Adams v. Tanner,
244 U.S. 590 (1917)

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U.S. Supreme Court

Adams v. Tanner, 244 U.S. 590 (1917)

Adams v. Tanner

No. 273

Argued May 7, 1917

Decided June 11, 1917

244 U.S. 590


The business of securing honest work for the unemployed in return for an agreed consideration is a useful and legitimate business which, though subject to regulation under the state police power, cannot be forbidden by an act of a state without violating the guaranty of liberty secured by the Fourteenth Amendment.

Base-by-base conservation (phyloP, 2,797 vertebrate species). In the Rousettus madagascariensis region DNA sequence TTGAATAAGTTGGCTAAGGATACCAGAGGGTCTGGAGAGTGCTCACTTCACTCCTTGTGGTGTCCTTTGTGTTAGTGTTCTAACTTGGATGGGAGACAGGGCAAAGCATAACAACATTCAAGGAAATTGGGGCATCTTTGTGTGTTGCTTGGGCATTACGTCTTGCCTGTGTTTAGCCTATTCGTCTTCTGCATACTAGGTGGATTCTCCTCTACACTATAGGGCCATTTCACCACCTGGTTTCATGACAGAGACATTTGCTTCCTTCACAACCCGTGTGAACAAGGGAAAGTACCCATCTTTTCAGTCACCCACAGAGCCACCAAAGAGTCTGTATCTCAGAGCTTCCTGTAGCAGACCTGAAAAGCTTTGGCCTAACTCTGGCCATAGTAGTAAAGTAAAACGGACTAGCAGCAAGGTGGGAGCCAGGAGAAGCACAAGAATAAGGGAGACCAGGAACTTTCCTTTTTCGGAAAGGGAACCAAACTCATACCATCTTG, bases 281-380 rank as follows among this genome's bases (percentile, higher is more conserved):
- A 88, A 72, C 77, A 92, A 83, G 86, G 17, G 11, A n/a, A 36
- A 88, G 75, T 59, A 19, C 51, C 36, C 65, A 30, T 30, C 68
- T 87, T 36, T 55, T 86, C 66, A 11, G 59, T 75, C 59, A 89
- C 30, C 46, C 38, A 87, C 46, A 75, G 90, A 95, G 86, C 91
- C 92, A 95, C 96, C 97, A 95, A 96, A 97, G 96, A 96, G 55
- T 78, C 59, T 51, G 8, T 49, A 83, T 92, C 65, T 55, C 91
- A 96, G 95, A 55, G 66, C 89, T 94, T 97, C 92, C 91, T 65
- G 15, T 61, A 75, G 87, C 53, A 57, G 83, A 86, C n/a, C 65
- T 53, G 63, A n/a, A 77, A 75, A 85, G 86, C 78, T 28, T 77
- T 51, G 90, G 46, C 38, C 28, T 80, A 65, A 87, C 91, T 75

A law forbidding employment agents from receiving fees from the workers for whom they find places in effect destroys their occupation as agents for workers, and cannot be sustained upon the ground that the fees may be charged against employers.

Washington Initiative Measure Number 8 (popularly known as "The Employment Agency Law,") as construed by the supreme court of the state, is contrary to the Fourteenth Amendment.

Decree of the district court reversed. *

The case is stated in the opinion.

Page 244 U. S. 591

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